Killer In­stinct

Test Event Pays Div­i­dends

SkiTrax - - Contents - by Andrew Newell

This sea­son, the cross-coun­try World Cup made its racing de­but at the 2018 Olympic venue in Pyeongchang, South Korea. Th­ese World Cup races, which took place ap­prox­i­mately one year out from the Games, are known as Olympic Test Events, and it's a cus­tom­ary In­ter­na­tional Olympic Com­mit­tee rule that the host coun­try holds such events in prepa­ra­tion for the Olympics.

The sched­ul­ing of th­ese World Cups wasn't per­fect for the cross-coun­try ath­letes be­cause the races fell three weeks out from the World Cham­pi­onships and at a time when many coun­tries have their Na­tional Cham­pi­onships or train­ing camps sched­uled. Since trav­el­ing to Korea isn't the quick­est of jour­neys, it was a lit­tle risky to make the trip, but for me it was an easy choice and a big pri­or­ity of the sea­son.

See­ing pic­tures and video is one thing, how­ever to be there in person to ski and race the Olympic tracks is not only great prac­tice, but it also al­lows me to be­gin to map out the best prepa­ra­tion strat­egy for what will be the big­gest races of my life. Since the test events, I've had many peo­ple ask me about my ini­tial im­pres­sion of Pyeongchang. Here are some take­aways:


It took a long time to get there . . . that's for sure, es­pe­cially for any­one com­ing from the North Amer­ica. For­tu­nately, the ma­jor­ity of the World Cup skiers were fly­ing from Es­to­nia, so our trip was smooth, catch­ing one flight to Helsinki, Fin­land, then an eight-and-a-half-hour flight to Seoul. From Seoul, it's about a three-hour bus ride to Pyeongchang.

One thing to re­mem­ber is that when Na­tional teams are trav­el­ing around to World Cups, most of our skis and all our wax gear are driven from one coun­try to the other in cargo vans and wax trucks. This is ob­vi­ously not the case with Korea, which makes it a gear-in­ten­sive travel day. No­body will be driv­ing their wax trucks to the Olympics next year, which is cool be­cause it lev­els the play­ing field, but is also

Race Cour­ses

a pain be­cause ev­ery ski, pole, bench and crate of wax sup­plies will need to be flown from Europe.

I have had many peo­ple ask me what it's like to ad­just to the time change and food. South Korea is a 14-hour time change from the U.S. Ath­letes have a gen­eral guide­line we try to fol­low for racing, which is one day on the ground for ev­ery hour of time change. When we ar­rive in Korea for the Olympics, we will most likely be trav­el­ing from Europe, and, to ad­just, will ar­rive eight to nine days be­fore our first event.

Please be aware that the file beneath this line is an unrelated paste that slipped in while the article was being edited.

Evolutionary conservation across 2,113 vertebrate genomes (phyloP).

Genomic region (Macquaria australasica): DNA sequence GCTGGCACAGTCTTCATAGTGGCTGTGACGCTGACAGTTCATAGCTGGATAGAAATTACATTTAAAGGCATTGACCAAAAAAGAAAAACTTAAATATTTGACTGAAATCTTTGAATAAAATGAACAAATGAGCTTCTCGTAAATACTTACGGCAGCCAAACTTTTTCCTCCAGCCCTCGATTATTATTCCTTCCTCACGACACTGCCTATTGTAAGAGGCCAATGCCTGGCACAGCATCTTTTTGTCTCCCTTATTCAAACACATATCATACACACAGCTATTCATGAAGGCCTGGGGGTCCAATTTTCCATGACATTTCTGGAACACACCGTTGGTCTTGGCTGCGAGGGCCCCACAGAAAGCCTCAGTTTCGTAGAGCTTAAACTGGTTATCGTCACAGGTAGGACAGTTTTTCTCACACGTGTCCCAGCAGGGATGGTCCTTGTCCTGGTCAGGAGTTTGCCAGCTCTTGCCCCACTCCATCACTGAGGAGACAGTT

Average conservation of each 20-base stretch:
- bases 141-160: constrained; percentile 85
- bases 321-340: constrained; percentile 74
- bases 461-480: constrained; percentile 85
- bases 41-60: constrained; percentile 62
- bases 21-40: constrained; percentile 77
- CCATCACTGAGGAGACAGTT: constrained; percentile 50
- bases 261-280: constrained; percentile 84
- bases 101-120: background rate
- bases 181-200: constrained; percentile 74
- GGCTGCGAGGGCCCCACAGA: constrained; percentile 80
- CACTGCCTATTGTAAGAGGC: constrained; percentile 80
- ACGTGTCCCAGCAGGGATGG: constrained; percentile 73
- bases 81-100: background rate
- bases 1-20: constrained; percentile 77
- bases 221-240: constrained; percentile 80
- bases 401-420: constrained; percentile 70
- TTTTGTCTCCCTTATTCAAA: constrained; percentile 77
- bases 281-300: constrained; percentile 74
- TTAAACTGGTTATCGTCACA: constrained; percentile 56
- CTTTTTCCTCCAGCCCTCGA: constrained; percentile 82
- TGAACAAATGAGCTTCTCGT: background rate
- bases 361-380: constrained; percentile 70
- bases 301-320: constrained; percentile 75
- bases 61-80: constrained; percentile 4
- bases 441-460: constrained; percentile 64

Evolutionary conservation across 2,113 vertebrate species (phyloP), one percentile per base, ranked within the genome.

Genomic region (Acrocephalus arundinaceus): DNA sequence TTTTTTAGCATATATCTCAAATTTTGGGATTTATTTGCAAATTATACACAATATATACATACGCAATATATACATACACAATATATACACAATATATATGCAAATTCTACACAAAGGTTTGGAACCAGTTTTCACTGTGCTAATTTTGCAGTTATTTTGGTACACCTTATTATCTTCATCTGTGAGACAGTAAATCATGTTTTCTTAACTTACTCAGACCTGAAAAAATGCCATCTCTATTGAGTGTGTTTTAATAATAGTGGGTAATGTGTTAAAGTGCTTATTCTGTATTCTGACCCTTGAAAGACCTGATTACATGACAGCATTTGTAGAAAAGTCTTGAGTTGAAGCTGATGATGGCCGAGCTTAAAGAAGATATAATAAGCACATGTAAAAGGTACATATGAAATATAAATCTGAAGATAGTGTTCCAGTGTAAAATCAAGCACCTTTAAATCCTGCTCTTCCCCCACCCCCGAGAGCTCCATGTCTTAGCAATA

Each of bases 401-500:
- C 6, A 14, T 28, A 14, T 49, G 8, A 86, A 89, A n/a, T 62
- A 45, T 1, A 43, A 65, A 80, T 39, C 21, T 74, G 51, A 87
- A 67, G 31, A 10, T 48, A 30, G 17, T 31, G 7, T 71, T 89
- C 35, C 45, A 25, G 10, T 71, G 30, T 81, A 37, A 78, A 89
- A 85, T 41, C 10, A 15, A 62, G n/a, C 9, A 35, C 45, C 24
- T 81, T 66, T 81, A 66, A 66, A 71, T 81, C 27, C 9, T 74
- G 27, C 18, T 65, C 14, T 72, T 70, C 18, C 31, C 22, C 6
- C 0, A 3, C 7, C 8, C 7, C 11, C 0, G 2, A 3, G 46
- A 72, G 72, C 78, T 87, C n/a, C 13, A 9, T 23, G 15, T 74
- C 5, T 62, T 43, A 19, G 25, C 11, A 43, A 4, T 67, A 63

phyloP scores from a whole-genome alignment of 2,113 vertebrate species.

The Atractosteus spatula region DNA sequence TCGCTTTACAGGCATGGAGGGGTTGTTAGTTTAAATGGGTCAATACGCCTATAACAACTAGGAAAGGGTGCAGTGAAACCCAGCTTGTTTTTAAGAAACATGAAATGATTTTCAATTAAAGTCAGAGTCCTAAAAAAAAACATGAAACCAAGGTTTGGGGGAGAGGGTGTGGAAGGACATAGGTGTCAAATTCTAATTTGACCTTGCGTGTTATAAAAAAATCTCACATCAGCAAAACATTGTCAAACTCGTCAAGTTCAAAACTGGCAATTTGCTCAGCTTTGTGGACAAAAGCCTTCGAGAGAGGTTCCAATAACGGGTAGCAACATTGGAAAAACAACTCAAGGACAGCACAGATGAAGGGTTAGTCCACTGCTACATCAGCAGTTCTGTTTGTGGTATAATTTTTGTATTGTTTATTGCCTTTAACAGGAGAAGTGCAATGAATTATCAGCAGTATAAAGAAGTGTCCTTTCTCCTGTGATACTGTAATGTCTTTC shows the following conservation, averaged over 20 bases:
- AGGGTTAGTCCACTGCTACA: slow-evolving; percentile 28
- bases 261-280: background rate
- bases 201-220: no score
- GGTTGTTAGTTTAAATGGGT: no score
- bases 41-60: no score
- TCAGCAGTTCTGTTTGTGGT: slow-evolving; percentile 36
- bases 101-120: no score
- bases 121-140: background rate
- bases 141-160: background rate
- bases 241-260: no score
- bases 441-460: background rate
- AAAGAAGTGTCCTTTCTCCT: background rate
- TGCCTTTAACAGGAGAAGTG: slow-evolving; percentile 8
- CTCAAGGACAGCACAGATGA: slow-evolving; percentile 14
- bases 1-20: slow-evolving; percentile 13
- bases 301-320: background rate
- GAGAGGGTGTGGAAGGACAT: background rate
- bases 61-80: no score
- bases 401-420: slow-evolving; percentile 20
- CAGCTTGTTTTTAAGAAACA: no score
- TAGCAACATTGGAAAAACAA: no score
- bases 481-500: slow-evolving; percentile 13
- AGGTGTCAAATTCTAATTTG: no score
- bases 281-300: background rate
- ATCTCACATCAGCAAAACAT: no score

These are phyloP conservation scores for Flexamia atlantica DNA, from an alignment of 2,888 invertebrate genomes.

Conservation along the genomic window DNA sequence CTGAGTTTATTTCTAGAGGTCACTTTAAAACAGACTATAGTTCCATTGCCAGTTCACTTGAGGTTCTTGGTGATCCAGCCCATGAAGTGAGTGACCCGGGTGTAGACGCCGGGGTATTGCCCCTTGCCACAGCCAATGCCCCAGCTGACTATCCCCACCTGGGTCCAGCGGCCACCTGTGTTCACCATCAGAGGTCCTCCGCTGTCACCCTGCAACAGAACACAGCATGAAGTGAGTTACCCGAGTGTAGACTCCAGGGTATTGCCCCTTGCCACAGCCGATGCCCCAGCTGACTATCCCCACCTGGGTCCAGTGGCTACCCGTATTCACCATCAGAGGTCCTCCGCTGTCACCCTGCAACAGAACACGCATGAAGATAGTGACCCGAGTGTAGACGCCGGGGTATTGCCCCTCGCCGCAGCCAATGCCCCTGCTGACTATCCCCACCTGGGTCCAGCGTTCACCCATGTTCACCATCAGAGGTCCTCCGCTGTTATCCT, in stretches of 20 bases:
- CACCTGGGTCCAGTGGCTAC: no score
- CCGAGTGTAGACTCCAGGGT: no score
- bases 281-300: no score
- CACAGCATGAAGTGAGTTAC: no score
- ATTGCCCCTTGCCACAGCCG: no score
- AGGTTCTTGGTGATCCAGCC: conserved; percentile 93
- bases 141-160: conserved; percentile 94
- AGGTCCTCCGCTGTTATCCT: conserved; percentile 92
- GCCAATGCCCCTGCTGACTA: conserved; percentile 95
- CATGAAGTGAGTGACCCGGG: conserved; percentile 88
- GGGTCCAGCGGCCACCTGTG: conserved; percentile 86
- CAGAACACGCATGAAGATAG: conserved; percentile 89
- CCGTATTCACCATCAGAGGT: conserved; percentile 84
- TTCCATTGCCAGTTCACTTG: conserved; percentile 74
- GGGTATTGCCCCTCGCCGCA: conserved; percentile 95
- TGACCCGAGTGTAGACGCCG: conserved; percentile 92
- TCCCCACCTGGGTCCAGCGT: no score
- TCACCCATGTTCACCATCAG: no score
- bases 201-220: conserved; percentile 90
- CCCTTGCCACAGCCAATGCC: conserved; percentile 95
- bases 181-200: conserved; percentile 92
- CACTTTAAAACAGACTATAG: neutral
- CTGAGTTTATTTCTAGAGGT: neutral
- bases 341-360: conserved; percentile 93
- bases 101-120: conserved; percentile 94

Lay of the Land

The ma­jor­ity of the Olympic dis­ci­plines such as freestyle, snow­board­ing, bob­sled, luge, cross-coun­try and most of the alpine events will be held very close to one an­other, which is rare for the Games and also a pretty cool fea­ture of the area. There are mostly very small towns sur­round­ing where the Olympic vil­lage will stand, with the ex­cep­tion of Alpen­sia, a more es­tab­lished re­sort vil­lage. Alpen­sia is a typ­i­cal alpine-re­sort town and tourist des­ti­na­tion, with many ho­tels, con­dos and restau­rants.

The fact that there is a moun­tain nearby that is large enough to host alpine events gives an idea of the ter­rain, but, in gen­eral, the moun­tains aren't huge. For the most part, the land­scape is sim­i­lar in size to the tree-cov­ered moun­tains of New Eng­land, but with much more challenging slopes, val­leys and to­pog­ra­phy. When most of the World Cup ath­letes heard that the Olympic venue was go­ing to be built on a golf course, we were skep­ti­cal as to whether the ter­rain would be up to world-class stan­dards. Not the case with Pyeongchang. All I have to say is that it must be a very hilly golf course.

Not one of the climbs is ex­cru­ci­at­ingly long for dis­tance racing, but there are many ups, downs and turns on all the cour­ses. Two of the tough­est climbs are be­side the sta­dium, which will make for ex­cit­ing spec­tat­ing and a super-challenging sprint course. With a Clas­sic sprint sched­uled for the Games, it is al­ways a con­cern that rac­ers might dou­ble-pole, but I can tell you that won't be the case with this course. There is a solid one-minute grad­ual climb right out of the start and a sec­ond very steep climb be­fore drop­ping back into the sta­dium. By World Cup stan­dards, this course has the most strid­ing I've ever seen for a sprint.

I was re­ally stoked to have the op­por­tu­nity to race all the way to the fi­nal while there for the test events. It not only gave me valu­able prac­tice on the Olympic course, but it also in­grained in my mind ex­actly what I will need to work on phys­i­cally to per­form my best. I know, for ex­am­ple, I will in­cor­po­rate much more fast strid­ing and steep strid­ing drills into my train­ing for the next year. That, and se­ri­ously step­ping up my chop­stick game.

Canada’s Alex Harvey makes his­tory win­ning the men’s 50km freestyle race at Lahti 2017 - the big­gest win of his ca­reer. Nordic Fo­cus

(l-r) Rus­sia's Gleb Re­tivykh wins the men's sprint CL fi­nal over Nor­way's Son­dre Tur­voll Fossli at Olympic test event, as Canada's Len Val­jas just misses the podium by a toe to An­drey Par­fenov (RUS).

Newspapers in English

Newspapers from Canada

© PressReader. All rights reserved.